Shaun of the Dead
The fact that this 2004 Edgar Wright film is a satirical take on the zombie attack genre did not stop it from giving me nightmares. I am instinctively terrified of zombies, as we all should be. Seriously, if there weren’t a real threat of a zombie attack, why else would there be AZMs (anti-zombie militias) across the country poised to take on a sizable onslaught of slow-moving reanimated corpses? In any case, zombies are fuckin’ scary. Even if they are approaching you and your best friend at a pace so slow that you have plenty of time to get away…or throw shitty record albums at them. Social commentary comes in when the main characters are too self-absorbed to notice that a virus that turns victims into zombies has taken over their city, and have no interest in finding out why they are being chased by reanimated corpses. The zombies move so slowly that only the laziest and most imperceptive of slackers would fail to get out of the way in time. But the protagonist does manage some pretty clever zombie-deflecting maneuvers, and the zombie pool cue beating/Queen dance sequence was good for a laugh, even if it didn’t stop the nightmares.
Night of the Living Dead
A classic. I saw this one when I was about five years old (around the time I first saw Full Metal Jacket), which probably explains a lot. Including the nightmares I just mentioned. It’s been a while, but usually they involve an associate and myself discovering that a pack of zombies is trying to bust through the front door, etc. We break our way out and run down the street, only it’s impossible to run. Try as we may, we’re glued to the pavement. I’ve always managed to get away—but still. Night of the Living Dead is what shaped my conception of zombies, and probably yours as well. This black and white 1968 flick spawned the zombie apocalypse genre, which, if you can stomach it, is a pretty good vehicle for critiquing various social ills. At worst it’s an excuse to throw around blood and guts. Interestingly, the undead are never referred to as “zombies” in this film, but rather “ghouls.” The word “zombie” only came to be associated with the film’s mindless villains over subsequent years.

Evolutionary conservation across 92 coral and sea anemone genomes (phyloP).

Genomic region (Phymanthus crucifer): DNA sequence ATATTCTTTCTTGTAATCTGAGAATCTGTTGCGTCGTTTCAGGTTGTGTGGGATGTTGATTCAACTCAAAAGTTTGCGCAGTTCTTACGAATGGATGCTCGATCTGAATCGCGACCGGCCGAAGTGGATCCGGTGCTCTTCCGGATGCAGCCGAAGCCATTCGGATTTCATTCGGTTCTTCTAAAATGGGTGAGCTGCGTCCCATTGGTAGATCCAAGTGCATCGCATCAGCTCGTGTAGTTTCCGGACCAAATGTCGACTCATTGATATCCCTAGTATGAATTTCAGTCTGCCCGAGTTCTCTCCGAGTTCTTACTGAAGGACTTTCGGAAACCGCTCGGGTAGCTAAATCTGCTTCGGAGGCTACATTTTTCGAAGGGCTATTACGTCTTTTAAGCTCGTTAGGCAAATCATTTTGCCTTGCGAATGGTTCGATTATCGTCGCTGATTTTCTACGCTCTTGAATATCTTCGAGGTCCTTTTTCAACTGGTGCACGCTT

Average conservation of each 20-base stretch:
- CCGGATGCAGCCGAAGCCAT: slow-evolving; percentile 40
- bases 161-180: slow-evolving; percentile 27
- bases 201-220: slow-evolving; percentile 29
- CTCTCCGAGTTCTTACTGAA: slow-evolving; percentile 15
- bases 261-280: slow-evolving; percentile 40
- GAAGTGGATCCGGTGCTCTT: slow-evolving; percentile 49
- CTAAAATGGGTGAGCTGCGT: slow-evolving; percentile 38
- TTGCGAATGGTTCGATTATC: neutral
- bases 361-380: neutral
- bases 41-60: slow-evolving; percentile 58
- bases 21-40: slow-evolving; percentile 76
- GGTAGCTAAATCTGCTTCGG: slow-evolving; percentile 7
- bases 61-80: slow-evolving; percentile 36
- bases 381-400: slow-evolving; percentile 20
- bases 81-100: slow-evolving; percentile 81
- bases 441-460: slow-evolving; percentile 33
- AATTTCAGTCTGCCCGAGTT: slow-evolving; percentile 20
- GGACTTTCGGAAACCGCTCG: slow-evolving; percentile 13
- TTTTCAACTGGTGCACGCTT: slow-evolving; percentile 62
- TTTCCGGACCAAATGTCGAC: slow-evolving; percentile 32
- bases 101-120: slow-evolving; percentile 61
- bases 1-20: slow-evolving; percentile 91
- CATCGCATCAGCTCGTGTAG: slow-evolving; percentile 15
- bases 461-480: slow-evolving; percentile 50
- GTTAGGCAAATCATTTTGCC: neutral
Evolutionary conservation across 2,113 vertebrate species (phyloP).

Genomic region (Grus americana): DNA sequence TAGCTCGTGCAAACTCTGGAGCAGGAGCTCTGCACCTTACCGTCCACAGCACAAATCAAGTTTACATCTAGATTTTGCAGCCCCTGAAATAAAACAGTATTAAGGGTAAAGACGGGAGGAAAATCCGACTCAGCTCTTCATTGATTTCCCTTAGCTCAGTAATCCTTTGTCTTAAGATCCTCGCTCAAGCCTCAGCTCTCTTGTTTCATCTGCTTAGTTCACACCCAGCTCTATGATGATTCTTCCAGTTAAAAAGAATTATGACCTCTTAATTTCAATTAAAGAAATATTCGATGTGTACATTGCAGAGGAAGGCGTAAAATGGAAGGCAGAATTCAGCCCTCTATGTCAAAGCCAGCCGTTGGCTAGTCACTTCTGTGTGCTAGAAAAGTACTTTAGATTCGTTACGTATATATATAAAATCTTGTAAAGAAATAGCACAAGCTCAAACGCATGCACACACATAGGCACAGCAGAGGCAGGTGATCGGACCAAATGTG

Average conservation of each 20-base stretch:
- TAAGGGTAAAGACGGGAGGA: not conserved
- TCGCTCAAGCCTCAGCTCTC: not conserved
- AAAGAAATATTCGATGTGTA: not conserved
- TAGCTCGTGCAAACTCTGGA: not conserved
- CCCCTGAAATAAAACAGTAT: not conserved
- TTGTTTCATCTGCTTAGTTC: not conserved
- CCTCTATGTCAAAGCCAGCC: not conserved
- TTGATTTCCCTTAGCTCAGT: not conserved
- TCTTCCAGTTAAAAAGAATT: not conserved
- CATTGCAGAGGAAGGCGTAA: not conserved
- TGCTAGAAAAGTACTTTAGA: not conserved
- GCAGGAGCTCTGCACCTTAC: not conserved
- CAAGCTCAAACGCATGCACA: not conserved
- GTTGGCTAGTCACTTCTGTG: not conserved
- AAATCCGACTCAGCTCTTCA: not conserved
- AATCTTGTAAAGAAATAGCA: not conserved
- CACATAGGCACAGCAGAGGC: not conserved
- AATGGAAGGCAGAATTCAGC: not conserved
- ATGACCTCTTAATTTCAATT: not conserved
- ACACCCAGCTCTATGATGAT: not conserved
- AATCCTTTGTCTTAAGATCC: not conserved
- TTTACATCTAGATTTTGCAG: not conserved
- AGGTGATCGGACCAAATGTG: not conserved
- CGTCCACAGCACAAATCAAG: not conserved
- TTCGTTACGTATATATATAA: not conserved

Evil Dead II: Dead By Dawn
You may notice that in the previous two entries little reference has been made to either film’s plot. The reason is simple—the plots are all basically the same: Big scary undead people are closing in on a dude and possibly a chick. Dude must keep his wits as they inch closer. Evil Dead II follows a similar arc, but pokes fun at it the entire way. It’s also pretty disgusting; I had to close my eyes for most of it. The film is a sequel to the first Evil Dead, which followed the same plot but took itself seriously. Both are set at a cabin in the woods. Unlike the above two flicks, the undead attack as a result of main character Ash’s (Bruce Campbell) playing back of a professor’s recording of a passage from the Book of the Dead. This awakens a horde of flesh-inhabiting spirits, which attempt to close in on Ash over the course of the night. The end result is the image of Ash wielding a chainsaw in one hand, a shotgun in the other. There isn’t any social commentary to speak of in this one. MTW